The privacy of almost 1000 patients was compromised recently when medical records were discovered in a backyard garden shed in Melbourne. A Narre Warren medical centre had stored the files in the off-site shed, which was subsequently broken in to.
The medical centre was lucky enough to avoid any serious fines, however if this same breach occurred today the business would have been fined $1.7 million under the revised privacy laws.
While this news seems shocking, the medical centre was only focussing on what every other company does on a daily basis – their core business.
In their shoes – you’re operating 12 hours a day, 7 days a week, with a waiting room full of people and bulk billing doctors on the decline. The medical centre is in high demand.
So what could they have done differently to prevent this privacy breach? This case highlights the importance of having practical measures in place to address the fundamentals of information management.
The key question for them to ask was, “what would your family think if they knew their medical records were being stored in a garden shed?”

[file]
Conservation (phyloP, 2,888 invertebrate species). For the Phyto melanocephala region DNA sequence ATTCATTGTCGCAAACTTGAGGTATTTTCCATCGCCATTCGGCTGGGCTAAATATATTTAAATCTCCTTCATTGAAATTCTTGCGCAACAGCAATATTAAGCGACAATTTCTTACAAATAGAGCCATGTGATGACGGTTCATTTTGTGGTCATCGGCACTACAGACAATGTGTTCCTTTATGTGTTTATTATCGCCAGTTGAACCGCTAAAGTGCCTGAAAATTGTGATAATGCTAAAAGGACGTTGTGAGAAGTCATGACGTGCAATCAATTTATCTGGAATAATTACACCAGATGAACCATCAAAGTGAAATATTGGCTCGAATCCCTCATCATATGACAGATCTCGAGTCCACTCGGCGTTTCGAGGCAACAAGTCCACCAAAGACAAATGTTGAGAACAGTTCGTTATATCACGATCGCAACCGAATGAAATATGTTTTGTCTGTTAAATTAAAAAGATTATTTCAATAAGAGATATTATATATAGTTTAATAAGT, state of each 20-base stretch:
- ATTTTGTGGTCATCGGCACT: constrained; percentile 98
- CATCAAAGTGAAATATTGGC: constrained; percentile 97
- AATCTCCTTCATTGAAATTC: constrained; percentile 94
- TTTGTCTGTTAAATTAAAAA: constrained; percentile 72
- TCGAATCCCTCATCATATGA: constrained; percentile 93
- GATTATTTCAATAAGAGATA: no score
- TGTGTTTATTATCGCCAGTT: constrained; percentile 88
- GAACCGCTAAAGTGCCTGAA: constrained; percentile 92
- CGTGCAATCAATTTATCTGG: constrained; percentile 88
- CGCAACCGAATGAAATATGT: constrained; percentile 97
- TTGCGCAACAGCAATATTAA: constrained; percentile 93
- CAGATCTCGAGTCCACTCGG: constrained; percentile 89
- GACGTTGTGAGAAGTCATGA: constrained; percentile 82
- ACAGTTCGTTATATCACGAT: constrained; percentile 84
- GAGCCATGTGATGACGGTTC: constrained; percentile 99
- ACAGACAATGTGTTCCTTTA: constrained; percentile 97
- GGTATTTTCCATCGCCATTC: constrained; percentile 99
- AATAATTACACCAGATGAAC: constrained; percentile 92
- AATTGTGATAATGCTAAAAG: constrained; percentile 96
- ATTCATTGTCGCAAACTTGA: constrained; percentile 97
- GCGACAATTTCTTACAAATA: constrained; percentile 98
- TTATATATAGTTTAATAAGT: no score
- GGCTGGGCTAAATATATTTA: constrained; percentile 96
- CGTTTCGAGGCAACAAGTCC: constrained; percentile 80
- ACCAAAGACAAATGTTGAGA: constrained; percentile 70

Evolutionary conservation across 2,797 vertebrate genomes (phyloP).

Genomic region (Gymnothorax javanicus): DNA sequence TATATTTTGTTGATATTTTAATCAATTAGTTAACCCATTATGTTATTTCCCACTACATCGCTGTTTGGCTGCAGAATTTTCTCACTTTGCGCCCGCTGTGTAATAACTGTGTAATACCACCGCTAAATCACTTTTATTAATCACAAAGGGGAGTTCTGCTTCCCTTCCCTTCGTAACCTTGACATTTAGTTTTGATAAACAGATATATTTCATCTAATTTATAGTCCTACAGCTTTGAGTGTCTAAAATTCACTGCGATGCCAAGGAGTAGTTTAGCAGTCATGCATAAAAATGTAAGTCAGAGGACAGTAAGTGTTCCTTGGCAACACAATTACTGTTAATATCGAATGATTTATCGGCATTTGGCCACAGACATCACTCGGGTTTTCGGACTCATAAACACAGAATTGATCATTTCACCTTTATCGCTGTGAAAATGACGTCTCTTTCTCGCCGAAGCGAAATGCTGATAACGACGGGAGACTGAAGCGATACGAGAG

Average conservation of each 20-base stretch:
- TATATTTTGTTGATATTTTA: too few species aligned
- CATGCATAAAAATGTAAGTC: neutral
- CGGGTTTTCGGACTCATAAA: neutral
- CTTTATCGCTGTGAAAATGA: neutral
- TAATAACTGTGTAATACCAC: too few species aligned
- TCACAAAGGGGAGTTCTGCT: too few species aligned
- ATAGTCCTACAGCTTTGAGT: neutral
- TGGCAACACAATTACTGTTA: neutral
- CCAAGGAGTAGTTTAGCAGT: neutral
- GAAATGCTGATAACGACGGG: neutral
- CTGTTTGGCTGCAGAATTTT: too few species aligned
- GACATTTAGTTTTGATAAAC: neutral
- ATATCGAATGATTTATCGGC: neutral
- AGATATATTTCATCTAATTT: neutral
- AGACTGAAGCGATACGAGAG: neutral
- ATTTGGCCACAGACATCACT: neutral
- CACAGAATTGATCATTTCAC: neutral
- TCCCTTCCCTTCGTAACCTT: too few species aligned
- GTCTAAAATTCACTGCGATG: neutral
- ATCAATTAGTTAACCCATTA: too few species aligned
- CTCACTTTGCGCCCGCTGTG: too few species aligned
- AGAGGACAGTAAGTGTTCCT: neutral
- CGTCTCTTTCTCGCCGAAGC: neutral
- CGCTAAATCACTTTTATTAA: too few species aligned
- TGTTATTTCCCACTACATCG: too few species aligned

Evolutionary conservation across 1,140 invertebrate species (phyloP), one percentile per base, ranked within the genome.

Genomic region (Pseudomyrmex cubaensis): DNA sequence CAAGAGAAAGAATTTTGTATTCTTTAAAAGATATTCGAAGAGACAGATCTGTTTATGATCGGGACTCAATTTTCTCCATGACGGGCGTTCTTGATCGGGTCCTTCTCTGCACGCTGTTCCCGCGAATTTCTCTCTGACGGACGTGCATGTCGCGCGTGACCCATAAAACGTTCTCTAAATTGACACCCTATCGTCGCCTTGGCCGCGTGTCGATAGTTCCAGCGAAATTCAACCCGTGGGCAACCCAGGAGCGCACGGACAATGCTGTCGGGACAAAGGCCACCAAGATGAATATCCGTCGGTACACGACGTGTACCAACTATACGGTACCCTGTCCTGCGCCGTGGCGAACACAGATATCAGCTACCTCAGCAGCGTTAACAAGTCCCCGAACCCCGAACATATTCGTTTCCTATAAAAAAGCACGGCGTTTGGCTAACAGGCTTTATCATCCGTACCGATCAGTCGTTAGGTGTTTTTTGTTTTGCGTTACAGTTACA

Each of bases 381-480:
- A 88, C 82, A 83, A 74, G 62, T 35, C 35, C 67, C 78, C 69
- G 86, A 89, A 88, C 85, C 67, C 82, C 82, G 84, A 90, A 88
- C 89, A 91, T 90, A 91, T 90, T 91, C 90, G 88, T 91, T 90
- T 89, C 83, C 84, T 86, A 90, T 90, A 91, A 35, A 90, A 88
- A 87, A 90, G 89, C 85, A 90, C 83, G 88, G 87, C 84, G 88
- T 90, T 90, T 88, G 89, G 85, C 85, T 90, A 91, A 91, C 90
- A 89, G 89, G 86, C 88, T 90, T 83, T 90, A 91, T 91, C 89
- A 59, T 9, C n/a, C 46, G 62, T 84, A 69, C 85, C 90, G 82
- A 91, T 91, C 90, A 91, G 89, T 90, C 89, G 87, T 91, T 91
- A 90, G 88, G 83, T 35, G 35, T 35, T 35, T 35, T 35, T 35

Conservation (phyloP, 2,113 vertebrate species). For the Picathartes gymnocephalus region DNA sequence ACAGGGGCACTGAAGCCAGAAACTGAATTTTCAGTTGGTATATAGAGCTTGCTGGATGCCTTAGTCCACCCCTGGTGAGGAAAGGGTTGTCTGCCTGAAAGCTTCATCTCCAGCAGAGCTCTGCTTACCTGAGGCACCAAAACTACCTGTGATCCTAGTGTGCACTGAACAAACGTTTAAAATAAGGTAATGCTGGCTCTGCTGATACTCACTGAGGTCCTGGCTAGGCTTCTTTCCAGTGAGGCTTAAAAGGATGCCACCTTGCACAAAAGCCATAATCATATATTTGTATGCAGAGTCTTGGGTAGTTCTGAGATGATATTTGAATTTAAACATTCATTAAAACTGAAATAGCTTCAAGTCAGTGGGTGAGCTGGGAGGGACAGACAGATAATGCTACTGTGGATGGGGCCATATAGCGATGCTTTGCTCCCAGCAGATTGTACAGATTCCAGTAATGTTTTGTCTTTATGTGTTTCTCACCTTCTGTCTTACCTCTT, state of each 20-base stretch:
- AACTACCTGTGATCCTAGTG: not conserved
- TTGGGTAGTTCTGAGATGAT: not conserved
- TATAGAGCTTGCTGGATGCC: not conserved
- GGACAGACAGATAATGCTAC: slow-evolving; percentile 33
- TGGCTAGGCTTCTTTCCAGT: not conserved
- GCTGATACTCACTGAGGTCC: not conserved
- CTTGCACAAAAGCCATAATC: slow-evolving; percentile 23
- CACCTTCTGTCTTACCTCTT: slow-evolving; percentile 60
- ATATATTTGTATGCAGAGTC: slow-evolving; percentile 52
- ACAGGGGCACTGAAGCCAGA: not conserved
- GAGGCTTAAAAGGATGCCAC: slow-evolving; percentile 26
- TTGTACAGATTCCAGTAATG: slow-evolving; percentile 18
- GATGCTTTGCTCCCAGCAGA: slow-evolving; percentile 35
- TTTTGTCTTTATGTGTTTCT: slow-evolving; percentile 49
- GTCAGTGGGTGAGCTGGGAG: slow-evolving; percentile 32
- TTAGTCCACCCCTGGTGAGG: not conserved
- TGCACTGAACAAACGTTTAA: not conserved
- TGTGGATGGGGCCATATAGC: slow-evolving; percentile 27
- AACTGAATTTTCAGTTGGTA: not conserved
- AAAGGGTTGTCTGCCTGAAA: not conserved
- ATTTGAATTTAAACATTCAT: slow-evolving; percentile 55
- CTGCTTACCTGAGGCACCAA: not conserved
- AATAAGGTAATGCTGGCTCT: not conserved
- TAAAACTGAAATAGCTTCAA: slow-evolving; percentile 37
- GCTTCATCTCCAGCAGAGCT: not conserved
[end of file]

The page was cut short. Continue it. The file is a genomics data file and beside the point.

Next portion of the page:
There are a few simple do’s and don’ts you can follow to ensure your business is safe:
- Understand the information you have
- Be aware of any legal obligations associated with your information
- Implement practical business processes that support your obligations
- Ensure staff are aware of their obligations
- Seek advice and help when needed
- Ignore your legal obligations and hope there will be no consequences
- Allow your obligations to result in complex and time consuming business processes
- Collect information that is not related to your business function
- Keep information longer than you need to
- Store sensitive information in a garden shed – no matter the circumstances!
It can be difficult for businesses to focus time and money on something that does not directly affect core business, like information management. But it’s easy to see the consequences when information management is ignored. One small decision could have caused the undoing of this business.
If you are unsure of your information privacy obligations contact the Office of the Information Commissioner for free advice and assistance.